It’s looking well worn now as it’s been through the wash quite a bit, although that does mean the fabric is nice and soft now.

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As always, I style it up with a top underneath, winter tights and a selection of necklaces…and silver shoes!

And finally….the most recent version made shortly before Christmas came out of a very modest remnant that was probably 15-20 years old, minimum! This is a dress that you can get out of very little fabric, particularly if it’s wide, because the main pieces are virtually straight, the sleeves are two rectangles and the facings aren’t very wide, or you could cut them in a contrast to save fabric. I had to cut the pocket across the fabric but that’s fine although it did mean that I couldn’t pattern-match it.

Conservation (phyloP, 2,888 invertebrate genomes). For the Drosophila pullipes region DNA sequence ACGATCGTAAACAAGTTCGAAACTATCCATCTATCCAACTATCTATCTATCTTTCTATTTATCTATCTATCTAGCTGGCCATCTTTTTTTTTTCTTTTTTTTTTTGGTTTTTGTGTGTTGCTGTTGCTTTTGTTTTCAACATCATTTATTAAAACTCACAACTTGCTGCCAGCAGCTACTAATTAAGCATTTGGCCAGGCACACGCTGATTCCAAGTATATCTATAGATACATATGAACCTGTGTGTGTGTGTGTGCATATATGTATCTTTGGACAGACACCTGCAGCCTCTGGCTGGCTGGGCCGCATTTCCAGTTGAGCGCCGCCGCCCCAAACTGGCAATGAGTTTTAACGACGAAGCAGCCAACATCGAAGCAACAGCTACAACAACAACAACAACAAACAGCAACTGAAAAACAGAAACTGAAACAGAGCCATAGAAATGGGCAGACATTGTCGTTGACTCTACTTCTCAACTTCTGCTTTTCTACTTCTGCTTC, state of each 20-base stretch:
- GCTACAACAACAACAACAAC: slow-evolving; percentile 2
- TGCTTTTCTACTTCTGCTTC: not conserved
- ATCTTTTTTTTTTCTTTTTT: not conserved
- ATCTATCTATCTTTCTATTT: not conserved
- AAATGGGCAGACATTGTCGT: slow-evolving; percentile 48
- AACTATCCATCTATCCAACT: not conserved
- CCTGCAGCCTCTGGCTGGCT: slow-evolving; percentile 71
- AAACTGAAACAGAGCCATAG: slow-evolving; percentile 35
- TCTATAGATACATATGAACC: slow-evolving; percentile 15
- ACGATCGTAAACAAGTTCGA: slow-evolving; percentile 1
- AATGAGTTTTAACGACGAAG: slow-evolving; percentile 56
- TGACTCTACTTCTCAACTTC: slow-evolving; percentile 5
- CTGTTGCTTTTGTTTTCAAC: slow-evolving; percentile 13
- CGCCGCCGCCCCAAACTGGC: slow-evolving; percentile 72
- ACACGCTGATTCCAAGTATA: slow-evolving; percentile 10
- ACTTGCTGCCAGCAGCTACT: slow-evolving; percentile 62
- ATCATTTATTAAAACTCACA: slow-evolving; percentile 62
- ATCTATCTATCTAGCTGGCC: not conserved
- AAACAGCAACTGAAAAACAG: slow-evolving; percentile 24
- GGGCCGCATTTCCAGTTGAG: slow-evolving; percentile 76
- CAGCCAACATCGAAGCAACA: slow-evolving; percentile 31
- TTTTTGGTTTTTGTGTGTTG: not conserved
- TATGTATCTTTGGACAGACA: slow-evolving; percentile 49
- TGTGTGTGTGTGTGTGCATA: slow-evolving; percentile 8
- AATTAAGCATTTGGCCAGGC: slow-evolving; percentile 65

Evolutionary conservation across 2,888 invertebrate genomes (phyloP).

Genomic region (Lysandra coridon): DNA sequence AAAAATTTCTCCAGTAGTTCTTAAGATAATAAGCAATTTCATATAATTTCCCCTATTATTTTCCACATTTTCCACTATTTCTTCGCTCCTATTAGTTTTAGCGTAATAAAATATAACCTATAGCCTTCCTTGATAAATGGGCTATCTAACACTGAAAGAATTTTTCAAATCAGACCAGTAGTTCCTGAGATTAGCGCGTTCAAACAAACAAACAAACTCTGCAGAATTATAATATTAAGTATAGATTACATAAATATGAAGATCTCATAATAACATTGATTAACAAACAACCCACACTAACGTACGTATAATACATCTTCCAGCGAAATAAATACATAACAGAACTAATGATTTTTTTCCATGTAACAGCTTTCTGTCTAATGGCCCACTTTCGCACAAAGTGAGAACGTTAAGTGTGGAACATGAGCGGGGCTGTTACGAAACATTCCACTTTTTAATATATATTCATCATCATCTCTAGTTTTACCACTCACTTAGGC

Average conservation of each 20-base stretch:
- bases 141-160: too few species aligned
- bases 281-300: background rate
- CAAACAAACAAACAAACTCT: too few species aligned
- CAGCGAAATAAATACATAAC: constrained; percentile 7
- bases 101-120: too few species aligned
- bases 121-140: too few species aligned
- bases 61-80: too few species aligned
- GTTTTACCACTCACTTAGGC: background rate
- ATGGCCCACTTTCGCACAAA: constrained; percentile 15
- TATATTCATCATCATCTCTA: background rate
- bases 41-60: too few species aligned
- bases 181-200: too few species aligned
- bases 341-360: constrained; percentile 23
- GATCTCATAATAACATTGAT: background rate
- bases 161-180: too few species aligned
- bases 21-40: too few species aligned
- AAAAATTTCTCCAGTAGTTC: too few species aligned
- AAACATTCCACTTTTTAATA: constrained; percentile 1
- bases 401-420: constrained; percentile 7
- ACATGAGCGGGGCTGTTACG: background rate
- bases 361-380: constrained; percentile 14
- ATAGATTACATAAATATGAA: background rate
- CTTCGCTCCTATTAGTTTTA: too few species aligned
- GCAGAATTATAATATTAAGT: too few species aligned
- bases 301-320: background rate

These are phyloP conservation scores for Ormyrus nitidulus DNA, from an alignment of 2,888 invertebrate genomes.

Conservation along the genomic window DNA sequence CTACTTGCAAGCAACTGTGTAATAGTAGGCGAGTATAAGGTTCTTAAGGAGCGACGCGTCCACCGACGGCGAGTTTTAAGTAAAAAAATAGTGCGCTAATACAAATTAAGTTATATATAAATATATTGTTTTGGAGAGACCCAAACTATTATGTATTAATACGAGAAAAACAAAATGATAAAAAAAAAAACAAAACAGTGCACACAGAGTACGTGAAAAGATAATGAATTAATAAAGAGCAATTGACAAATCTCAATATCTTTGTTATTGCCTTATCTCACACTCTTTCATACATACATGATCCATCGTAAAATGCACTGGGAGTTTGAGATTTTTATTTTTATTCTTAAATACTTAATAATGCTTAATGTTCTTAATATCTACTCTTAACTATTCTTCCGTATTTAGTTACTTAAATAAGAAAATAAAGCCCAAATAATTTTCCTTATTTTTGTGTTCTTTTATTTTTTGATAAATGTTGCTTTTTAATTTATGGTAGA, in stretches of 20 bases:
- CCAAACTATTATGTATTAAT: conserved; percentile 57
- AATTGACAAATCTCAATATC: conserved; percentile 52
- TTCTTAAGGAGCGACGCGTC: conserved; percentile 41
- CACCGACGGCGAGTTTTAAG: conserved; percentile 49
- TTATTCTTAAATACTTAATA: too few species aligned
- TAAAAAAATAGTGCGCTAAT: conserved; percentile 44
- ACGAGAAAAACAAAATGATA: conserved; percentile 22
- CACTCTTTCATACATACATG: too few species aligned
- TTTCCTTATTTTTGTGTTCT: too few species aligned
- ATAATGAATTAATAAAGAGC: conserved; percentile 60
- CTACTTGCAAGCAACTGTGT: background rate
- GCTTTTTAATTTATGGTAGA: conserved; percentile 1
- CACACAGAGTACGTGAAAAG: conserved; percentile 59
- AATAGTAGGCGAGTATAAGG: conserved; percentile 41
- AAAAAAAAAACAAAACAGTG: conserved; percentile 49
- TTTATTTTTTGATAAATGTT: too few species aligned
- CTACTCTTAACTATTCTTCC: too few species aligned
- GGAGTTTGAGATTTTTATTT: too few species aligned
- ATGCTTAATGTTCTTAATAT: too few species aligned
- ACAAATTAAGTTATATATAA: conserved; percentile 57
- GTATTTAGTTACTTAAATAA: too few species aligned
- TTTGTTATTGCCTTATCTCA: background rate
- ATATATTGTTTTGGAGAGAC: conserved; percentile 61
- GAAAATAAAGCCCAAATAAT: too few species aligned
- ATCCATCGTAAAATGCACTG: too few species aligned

Incidentally, I didn’t follow the pocket instruction method they suggested because I think it’s a bit cack-handed, pressing the edges in is a palaver so I bagged it out like this instead, it’s probably quicker too.

Firstly, cut the pocket piece so that the pocket top edge is the fold, not the lower edge as they tell you.IMG_0051 Next sew from the fold down one side, pivot at the corner and then sew a few more centimetres and stop. Backstitch, or secure the end by your usual method. Now, leave a gap of a several centimetres (no more than about 5-6 probably, it needs to fit your hand through it) Start sewing again towards the corner, pivot and continue to the top, backstitch and finish.

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This is a mini pocket just to show you, I don’t use GIANT pins! The fold is at the top.

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Stitched from the top, around the bottom corners with a gap left in the middle.

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Turned through with the gap at the bottom, push the rough edges in.